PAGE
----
|Fox kits [Monika Wieland Shields]|
Monika Wieland Shields writes in Orca Watcher: "There are so many things to love about this time of year in the Salish Sea: the longer days and warmer temperatures, the return of migrant birds, the generally calmer waters, and the increase in whale sightings are just a few for me. But there's a couple other classic elements of a spring in the San Juan Islands, and one of them is the emergence of fox kits from their dens..." (Read more)
Padilla Bay researchers discuss recent findings
Scientists at the Padilla Bay National Estuarine Research Reserve described some of their research projects Friday, providing area citizen scientists and volunteers with a snapshot of talks they gave in April at the Salish Sea Ecosystem Conference in Seattle. The conference reached a milestone this year, having first been held 30 years ago, said Western Washington University’s Salish Sea Institute Director Ginny Broadhurst, who helped organize the event. The Salish Sea Ecosystem Conference brings together scientists from throughout the Salish Sea region in the United States and Canada to discuss recent findings, ongoing research and challenges in understanding and protecting the Salish Sea. Kimberly Cauvel reports. (Skagit Valley Herald)
B.C. First Nation bids for Coast Guard contract to boost oil-spill response
A B.C. First Nations community is seeking a front-line role in federal plans to improve marine oil-spill response on the West Coast as part of the new resources Ottawa promised to smooth the way for the Kinder Morgan pipeline expansion. Ottawa announced the $1.5-billion Ocean Protection Plan late in 2016, at the same time it approved the pipeline project that will bring a seven-fold increase in oil tanker shipments off B.C.’s coast. In its request for proposals, the federal government is seeking a supplier to provide two emergency towing vessels with crews to the Coast Guard to help mitigate risks from disabled large commercial vessels. Justine Hunter reports. (Globe and Mail)
In Oklahoma, Critics Say Pruitt Stalled Pollution Case After Taking Industry Funds
Scott Pruitt, the current head of the Environmental Protection Agency, first came to national prominence back when he was Oklahoma’s Attorney General. In that role, he sued the agency he now runs 14 times, in a series of court cases alleging overreach by the federal government. Environmentalists in Pruitt’s home state say Pruitt was much less aggressive when it came to enforcing Oklahoma’s environmental laws and going after polluters. An examination of Pruitt’s record on environmental issues in Oklahoma shows that Pruitt’s positions were often more in line with business and industry than environmentalists. As EPA Administrator, Pruitt has aggressively pursued an agenda to roll back Obama-era regulations on vehicle emissions standards, water quality and the climate. Pruitt has also said that he believes the science behind climate change should be up for debate. Joe Wertz and Tom Dreisbach report. (NPR)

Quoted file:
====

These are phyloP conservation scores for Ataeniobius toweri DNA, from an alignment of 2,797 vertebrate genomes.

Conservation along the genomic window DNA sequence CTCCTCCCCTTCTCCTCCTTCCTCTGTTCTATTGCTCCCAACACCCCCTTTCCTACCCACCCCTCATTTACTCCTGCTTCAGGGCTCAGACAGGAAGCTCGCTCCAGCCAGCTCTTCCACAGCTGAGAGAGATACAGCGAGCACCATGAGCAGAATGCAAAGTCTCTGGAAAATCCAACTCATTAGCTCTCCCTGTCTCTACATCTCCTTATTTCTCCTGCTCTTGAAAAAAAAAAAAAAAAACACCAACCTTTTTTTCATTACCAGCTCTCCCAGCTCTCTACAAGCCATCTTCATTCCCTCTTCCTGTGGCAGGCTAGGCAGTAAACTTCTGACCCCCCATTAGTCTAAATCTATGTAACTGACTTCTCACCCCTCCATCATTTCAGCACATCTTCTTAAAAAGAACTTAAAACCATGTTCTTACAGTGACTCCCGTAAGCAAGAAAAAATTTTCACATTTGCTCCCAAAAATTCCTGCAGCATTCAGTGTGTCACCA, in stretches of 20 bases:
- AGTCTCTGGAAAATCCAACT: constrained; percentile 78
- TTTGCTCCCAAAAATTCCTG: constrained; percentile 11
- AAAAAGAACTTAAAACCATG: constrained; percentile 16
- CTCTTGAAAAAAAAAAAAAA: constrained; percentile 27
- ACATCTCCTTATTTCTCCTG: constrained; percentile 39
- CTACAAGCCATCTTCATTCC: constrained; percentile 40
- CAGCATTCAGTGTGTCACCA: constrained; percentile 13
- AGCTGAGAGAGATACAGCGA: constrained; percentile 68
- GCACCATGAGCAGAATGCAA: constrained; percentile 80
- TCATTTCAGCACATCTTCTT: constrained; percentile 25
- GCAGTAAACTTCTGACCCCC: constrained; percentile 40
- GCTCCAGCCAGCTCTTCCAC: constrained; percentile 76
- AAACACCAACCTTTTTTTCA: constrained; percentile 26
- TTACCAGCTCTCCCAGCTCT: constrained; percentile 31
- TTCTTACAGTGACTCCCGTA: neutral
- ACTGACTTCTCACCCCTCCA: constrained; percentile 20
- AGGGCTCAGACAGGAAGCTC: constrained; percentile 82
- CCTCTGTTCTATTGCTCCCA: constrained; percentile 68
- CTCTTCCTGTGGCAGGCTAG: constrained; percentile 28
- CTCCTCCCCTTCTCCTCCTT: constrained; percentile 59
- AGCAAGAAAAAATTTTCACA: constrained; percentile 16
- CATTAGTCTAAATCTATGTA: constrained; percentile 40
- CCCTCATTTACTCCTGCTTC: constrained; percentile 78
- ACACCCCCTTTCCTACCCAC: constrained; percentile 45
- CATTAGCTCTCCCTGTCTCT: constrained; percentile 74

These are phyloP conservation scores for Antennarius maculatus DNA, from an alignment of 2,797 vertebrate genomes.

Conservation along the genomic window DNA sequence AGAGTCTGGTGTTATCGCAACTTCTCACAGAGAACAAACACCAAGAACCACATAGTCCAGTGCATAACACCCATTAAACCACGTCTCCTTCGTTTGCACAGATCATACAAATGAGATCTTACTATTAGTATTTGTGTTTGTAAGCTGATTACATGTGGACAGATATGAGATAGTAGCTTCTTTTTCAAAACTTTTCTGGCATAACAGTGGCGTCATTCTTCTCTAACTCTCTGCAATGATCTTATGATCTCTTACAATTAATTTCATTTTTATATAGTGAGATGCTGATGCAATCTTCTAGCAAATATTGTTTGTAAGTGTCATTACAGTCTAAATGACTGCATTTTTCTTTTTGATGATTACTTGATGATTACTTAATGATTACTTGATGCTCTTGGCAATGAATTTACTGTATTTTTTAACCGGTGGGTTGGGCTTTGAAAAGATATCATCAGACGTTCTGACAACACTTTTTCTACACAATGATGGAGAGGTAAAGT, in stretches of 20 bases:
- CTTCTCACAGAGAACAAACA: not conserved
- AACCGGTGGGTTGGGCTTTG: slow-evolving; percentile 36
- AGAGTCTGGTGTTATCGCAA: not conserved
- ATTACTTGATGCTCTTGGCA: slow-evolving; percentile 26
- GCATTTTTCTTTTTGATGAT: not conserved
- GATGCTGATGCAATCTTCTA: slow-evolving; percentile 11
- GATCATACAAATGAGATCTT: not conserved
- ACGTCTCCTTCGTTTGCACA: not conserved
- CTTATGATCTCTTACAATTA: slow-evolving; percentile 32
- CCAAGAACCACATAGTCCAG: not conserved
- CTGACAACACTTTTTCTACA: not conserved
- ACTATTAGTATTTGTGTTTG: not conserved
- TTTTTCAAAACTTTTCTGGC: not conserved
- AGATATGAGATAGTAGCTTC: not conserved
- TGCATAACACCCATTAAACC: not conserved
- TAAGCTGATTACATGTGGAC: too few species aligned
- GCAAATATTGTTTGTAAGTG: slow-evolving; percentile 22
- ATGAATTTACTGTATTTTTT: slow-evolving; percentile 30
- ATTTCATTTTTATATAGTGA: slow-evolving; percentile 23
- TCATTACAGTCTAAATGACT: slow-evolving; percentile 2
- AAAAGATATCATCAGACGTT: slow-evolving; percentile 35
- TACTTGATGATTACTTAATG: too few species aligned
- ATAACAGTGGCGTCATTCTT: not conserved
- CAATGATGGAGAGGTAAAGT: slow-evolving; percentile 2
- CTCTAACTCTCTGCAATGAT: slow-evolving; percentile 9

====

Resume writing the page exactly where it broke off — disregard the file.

How Did Birds Lose Their Teeth And Get Their Beaks? Study Offers Clues
Scientists are one step closer to understanding how modern birds evolved to have beaks, and the answer starts millions of years ago with some of the sexiest dinosaurs. Modern gulls, with their large eyes, long beaks and distinctly ancient-looking and bony faces, descended from animals such as the velociraptor and T. Rex. (Next time you get a hungry look from a seagull, remember that.) For more than a century, paleontologists have used fossils from all over the world to piece together how large, toothy, land-bound lizards evolved into flying, toothless, feathered animals. The key is fossils of so-called stem birds, which are ancient birdlike dinosaurs that offer clues about the bones and brains of modern birds. One such creature, Ichthyornis, is the subject of a study published today that fills in some of the missing links in the evolution of birds. Rebecca Hersher reports. (NPR)
New book great for birders, photographers and tourism guides
Adrian Dorst is Tofino’s birding expert and with the release of his newest book, “The Birds of Vancouver Island’s West Coast”, he has cemented that title in place. Rather than putting another bird identification book on the market, something he says there are already enough of, he wrote the book “he would have wanted” as a birder.... To fill that niche, he has carefully crafted a log of every confirmed bird sighting on Vancouver Island’s west coast from Jordan River to Cape Scott. The book serves as a record of sightings and a guide for those wanting to spot a particular species or learn more about local bird habits. Marcie Cllewaert reports. (Westerly)
Hawaii Approves Bill Banning Sunscreen Believed To Kill Coral Reefs
Hawaii lawmakers passed a bill Tuesday that would prohibit the sale of over-the-counter sunscreens containing chemicals it says are contributing to the destruction of the state’s coral reefs and other ocean life. If signed by Gov. David Ige, it would make Hawaii the first state in the country to pass such a law and would take effect on Jan. 1, 2021.... The chemicals oxybenzone and octinoxate, which are used in more than 3,500 of the world’s most popular sunscreen products, including Hawaiian Tropic, Coppertone and Banana Boat, would be prohibited. Vanessa Romo reports. (NPR)
Now, your tug weather--
West Entrance U.S. Waters Strait Of Juan De Fuca- 236 AM PDT Thu May 3 2018
TODAY W wind to 10 kt becoming NW 10 to 20 kt in the afternoon. Wind waves 1 ft or less building to 1 to 3 ft in the afternoon. W swell 4 ft at 12 seconds.
TONIGHT W wind 5 to 15 kt becoming to 10 kt after midnight. Wind waves 2 ft or less. W swell 4 ft at 12 seconds. A chance of rain after midnight.
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